I was at the hairdresser during the week, which is where I get my fill of women’s magazines. I spend a lot of time online, and immersed in the world of beauty, but there is something still very calming and comforting about turning the pages of a glossy. While I don’t get my information about beauty products from magazines anymore, it’s still nice to see something you recognise in there.
But I also noticed something else quite glaring.
Like the pressure on women, magazines are getting thinner and thinner. This is a far cry from the days of yore, when magazines used to weigh a ton and a half, and resemble the telephone directory. Kids, you do know what a telephone directory looks like right? LOL 😛
That’s when it struck me – where are all the ads? 😯
Big beauty brands aren’t taking out print advertisements
Now, I’m not saying it’s a good or a bad thing, that the pages of ads that used to form the majority of the glossies, now form the minority of pages. What I did notice however, was that many of the big players were conspicuously missing.
I remember that most of the first few pages of a magazine (naturally, I’m referring to women’s magazines here, not a computer magazine) tend to be dominated by two-page ad spreads by the big beauty brands – Estee Lauder, Lancome, Dior, Chanel – who are all at forefront and centre, pushing their newest and latest skincare or makeup innovations. In March, when whitening/brightening skincare floods the market, the first few pages would always feature bright images, fair women, the newest products to brighten your skintone. This time, I didn’t see that at all.
I had heard through the grapevine, that the Estee Lauder group had pulled all print ads this year, but I did not realise it till I flipped through various local mags, just how true it was. It might even be extended to the L’Oreal group because I did not notice any Lancome or Kerastase ads either. Usually, these ads are quite noticeable. It’s hard not to notice a beautifully photoshopped woman spread across 2 pages of a magazine LOL! 😀
When I talked to beauty and magazine editors, the general rumbling was that getting ad money from brands was like getting water out of a stone. I naturally got the side-eye, because everyone had been told that print ad money was going to the digital scene but I was quick to assure them (and you), that I wasn’t seeing the big bucks. I wish 😛 I did notice however, that it was primarily beauty ads that were reduced. Fashion ads still looked to be going strong, so I’m not sure if fashion is seeing the same trend.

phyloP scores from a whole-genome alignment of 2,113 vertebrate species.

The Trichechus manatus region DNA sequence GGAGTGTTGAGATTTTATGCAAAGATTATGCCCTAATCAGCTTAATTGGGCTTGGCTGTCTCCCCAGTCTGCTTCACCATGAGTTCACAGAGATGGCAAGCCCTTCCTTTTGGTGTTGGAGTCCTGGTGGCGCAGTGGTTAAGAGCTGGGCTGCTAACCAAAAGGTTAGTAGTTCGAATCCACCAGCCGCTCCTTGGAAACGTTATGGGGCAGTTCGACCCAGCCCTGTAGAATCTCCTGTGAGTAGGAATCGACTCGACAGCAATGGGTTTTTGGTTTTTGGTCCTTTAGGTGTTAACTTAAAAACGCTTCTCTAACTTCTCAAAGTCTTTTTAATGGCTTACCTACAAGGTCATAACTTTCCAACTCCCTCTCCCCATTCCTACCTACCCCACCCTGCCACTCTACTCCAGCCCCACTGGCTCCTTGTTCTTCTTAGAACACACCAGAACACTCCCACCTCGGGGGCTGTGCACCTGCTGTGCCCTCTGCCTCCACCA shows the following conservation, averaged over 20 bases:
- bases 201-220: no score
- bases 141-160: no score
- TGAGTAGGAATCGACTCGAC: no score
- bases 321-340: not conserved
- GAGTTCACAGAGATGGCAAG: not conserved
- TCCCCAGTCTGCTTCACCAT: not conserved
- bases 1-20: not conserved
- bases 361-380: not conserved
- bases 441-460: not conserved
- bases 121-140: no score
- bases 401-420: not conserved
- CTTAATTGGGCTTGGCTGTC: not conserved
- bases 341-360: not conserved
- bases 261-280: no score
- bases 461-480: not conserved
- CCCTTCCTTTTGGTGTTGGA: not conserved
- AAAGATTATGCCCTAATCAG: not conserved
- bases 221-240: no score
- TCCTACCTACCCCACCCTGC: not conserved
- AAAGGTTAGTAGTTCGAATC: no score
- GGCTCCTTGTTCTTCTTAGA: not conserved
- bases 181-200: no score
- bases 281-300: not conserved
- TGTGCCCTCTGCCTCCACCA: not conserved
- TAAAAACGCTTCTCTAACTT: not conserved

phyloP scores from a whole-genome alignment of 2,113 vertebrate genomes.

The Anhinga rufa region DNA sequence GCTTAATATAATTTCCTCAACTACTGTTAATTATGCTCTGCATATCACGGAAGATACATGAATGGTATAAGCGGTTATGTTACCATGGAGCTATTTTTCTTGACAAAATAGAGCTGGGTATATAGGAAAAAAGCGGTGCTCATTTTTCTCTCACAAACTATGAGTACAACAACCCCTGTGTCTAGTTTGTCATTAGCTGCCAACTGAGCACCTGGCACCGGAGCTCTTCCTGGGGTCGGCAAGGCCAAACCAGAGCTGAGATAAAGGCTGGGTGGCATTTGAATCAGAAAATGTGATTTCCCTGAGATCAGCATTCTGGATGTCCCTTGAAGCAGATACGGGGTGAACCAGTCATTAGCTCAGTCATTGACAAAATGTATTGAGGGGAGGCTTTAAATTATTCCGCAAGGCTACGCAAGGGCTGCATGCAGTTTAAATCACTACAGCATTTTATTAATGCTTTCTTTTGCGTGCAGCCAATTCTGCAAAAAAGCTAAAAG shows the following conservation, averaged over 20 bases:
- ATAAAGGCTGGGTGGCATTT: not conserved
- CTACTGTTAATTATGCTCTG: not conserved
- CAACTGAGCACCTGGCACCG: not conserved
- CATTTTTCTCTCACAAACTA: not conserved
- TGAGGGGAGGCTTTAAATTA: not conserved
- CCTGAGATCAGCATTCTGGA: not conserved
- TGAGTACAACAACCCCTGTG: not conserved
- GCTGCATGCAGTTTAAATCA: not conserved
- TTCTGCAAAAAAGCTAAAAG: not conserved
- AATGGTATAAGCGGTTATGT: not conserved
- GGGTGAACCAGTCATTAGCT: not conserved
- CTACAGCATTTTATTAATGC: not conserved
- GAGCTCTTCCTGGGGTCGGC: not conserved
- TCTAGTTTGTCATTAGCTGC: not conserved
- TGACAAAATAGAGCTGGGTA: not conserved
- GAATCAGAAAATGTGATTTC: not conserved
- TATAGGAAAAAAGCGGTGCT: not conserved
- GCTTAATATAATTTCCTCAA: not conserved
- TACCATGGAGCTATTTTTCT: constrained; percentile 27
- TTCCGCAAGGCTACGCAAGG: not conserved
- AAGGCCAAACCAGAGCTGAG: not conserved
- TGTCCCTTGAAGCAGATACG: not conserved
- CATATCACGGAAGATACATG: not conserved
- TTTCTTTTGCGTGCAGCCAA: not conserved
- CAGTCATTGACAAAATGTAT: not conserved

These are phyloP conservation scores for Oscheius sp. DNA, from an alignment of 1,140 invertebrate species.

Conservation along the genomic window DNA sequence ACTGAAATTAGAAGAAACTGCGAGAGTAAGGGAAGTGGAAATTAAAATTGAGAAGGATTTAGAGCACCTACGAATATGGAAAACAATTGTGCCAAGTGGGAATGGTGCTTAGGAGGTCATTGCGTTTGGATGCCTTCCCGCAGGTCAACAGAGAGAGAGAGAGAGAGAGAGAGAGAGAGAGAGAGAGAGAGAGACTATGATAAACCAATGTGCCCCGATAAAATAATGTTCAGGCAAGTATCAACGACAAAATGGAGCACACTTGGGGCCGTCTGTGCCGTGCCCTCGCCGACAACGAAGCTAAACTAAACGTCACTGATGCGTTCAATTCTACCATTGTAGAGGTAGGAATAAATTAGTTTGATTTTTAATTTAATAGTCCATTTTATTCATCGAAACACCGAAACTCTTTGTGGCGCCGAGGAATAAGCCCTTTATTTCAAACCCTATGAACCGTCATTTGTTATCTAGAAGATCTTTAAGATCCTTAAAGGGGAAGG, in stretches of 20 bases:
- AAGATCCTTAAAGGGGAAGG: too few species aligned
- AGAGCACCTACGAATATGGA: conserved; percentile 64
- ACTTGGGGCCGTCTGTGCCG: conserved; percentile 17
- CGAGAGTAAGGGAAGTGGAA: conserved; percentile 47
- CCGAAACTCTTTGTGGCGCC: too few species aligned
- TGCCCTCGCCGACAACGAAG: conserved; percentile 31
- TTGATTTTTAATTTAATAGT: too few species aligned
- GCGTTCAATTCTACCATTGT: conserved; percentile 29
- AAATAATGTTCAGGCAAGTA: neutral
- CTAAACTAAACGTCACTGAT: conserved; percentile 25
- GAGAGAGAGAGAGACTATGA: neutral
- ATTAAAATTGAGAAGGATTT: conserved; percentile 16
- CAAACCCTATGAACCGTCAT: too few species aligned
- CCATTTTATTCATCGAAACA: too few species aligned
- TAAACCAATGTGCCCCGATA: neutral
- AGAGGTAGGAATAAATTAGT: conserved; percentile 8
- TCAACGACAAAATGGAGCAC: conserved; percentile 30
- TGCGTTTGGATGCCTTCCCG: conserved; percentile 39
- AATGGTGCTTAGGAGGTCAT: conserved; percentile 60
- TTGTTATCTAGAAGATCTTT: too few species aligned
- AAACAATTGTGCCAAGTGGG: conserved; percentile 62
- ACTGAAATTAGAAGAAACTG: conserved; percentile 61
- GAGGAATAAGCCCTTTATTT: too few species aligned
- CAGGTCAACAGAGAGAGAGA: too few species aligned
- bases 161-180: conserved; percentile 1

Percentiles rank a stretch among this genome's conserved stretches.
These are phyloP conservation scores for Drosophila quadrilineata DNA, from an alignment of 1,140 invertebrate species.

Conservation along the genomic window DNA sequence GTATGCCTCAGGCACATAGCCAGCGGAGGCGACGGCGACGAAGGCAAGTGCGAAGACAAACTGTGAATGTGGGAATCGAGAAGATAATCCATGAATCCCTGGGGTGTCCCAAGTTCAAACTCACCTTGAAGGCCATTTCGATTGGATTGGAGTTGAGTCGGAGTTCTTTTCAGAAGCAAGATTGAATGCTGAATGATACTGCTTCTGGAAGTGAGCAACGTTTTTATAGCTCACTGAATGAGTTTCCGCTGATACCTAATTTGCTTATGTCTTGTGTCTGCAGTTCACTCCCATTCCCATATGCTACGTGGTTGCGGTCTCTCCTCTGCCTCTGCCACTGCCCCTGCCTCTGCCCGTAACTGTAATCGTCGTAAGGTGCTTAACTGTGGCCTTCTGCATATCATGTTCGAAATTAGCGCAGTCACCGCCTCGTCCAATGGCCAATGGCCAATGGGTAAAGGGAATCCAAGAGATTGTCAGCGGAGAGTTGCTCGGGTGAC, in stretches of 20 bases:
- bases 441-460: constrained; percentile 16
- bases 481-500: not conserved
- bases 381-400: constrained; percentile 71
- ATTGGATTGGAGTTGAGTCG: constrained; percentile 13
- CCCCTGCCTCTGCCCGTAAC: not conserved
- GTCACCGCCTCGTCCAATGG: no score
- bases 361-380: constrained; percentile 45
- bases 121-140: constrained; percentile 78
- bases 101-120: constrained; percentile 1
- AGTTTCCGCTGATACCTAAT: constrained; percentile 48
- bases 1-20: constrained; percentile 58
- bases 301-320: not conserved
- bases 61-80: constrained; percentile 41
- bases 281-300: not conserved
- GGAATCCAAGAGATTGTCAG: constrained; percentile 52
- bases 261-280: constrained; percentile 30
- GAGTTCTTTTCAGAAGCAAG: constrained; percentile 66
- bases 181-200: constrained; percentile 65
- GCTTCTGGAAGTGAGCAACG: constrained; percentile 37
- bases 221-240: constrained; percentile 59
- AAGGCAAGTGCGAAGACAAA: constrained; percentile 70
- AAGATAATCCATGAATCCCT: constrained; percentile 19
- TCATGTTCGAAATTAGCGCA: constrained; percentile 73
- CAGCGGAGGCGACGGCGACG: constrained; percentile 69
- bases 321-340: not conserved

On the flipside however, I did notice ad pages from some brands that I’d not have otherwise paid attention to. Conspicuously, it was The Face Shop and Shiseido with ads towards the front pages of the magazine as opposed to the middle portions. I noticed their ads quite prominently featured in Female and Her World, just off the top of my head, and some other brands that you don’t normally see at the forefront of the magazines.
So all these got me thinking (because there’s a lot of time to spend thinking in the hairdresser’s chair).
Might this reduction in ads by the big beauty brands bring more variety to our magazines?
From what I understand, magazines, being a business, need the ad money. When a certain brand takes out a certain number of ad pages, thereby giving the magazine a certain amount of income, they are usually given more prominent features for their products. Brands recognise that, and so do magazines. It’s a symbiotic relationship, and that’s why you won’t see (much if any) critique in a magazine – they depend on the ad money for survival. (Happening now in blogs/online as well, but that’s a whole new discussion altogether!)
Up till now, the old and major beauty brands like Estee Lauder, Lancome, Dior, Chanel etc have been strong players in the market because they used to take out a lot of print ads in all the major magazines, so their products tend to get top billing. Those who read magazines will naturally notice them and remember them. This, I believe is true up till now. Flip through the older magazines (up to last year, 2016), and you’ll see the first 10 pages at least, dominated by Estee Lauder, Lancome, Dior and Chanel in varying combinations or order.
If these big brands have pulled their print ad budget, although there are still press junkets and wining and dining, print magazines will, naturally, eventually reduce their features over time. Magazines need money to survive. Instead, they may start featuring other brands or products that now choose to advertise; brands that may not have been given as much prominence before this. I noticed that more smaller brands were having products highlighted in the pages, than before.
Perhaps, we will finally see a break in the domination of the beauty pages by the traditional big name brands. I might even call it and say that we may see an increase in Korean brands being featured, whether by way of ads or product feature selection. They have the budget and from what I see, they aren’t averse to taking out advertisements in any manner or form.